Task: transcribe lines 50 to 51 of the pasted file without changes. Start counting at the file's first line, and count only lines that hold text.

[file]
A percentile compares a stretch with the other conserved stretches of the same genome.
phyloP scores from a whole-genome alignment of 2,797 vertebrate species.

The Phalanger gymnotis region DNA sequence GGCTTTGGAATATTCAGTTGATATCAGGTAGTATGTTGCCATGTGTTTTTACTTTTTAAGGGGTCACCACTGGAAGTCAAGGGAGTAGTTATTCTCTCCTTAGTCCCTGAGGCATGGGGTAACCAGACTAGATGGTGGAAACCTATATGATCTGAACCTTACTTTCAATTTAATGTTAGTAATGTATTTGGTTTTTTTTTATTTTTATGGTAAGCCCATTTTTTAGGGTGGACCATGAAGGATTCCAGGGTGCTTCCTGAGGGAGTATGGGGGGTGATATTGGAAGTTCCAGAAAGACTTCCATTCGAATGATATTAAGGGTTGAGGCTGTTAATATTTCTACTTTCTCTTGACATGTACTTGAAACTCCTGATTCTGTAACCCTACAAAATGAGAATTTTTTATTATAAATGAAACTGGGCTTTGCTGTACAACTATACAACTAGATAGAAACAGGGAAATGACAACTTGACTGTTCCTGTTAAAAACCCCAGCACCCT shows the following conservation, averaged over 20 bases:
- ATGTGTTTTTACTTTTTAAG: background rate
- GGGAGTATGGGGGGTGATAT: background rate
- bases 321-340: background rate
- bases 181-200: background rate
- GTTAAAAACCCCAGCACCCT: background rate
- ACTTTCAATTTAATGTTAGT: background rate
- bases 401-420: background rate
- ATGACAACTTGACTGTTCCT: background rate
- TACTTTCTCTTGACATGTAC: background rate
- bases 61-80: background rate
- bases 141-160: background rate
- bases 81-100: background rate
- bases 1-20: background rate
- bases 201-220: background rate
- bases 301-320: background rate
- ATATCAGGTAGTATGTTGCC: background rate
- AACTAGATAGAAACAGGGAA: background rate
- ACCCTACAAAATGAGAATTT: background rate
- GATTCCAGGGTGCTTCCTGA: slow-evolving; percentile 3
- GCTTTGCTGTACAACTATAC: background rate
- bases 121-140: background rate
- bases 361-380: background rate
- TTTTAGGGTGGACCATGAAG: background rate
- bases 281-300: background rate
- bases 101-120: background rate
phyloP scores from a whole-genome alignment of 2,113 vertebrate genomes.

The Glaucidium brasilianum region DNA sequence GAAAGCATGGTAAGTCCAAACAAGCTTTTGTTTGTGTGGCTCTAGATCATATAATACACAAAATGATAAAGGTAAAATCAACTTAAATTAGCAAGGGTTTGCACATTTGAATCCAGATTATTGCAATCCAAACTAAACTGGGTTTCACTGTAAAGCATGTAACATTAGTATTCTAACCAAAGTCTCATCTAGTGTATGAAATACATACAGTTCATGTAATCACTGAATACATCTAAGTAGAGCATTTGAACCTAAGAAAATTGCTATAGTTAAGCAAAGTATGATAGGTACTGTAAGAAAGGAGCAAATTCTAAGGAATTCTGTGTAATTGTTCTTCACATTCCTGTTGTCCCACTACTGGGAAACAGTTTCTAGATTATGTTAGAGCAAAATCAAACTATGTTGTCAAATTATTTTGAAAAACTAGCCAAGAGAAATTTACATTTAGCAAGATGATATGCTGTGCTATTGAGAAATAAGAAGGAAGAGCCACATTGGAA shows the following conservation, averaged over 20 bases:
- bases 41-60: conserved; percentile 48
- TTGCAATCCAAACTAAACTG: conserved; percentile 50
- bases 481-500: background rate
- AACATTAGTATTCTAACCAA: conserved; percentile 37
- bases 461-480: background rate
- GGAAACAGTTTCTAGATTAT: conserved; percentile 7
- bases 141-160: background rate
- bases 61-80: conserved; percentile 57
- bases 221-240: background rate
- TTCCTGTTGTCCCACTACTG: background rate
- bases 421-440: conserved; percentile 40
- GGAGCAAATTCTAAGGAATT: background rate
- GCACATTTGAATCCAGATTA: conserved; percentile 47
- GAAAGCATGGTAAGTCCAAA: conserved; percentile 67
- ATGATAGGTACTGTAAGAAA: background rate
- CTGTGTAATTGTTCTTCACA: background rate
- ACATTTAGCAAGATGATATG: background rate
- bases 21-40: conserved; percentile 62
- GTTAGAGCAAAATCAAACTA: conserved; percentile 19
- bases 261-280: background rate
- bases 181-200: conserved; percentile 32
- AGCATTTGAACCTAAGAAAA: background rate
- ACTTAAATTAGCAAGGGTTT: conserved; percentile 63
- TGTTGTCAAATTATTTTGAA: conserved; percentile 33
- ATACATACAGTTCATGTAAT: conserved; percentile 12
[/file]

- bases 261-280: background rate
- bases 181-200: conserved; percentile 32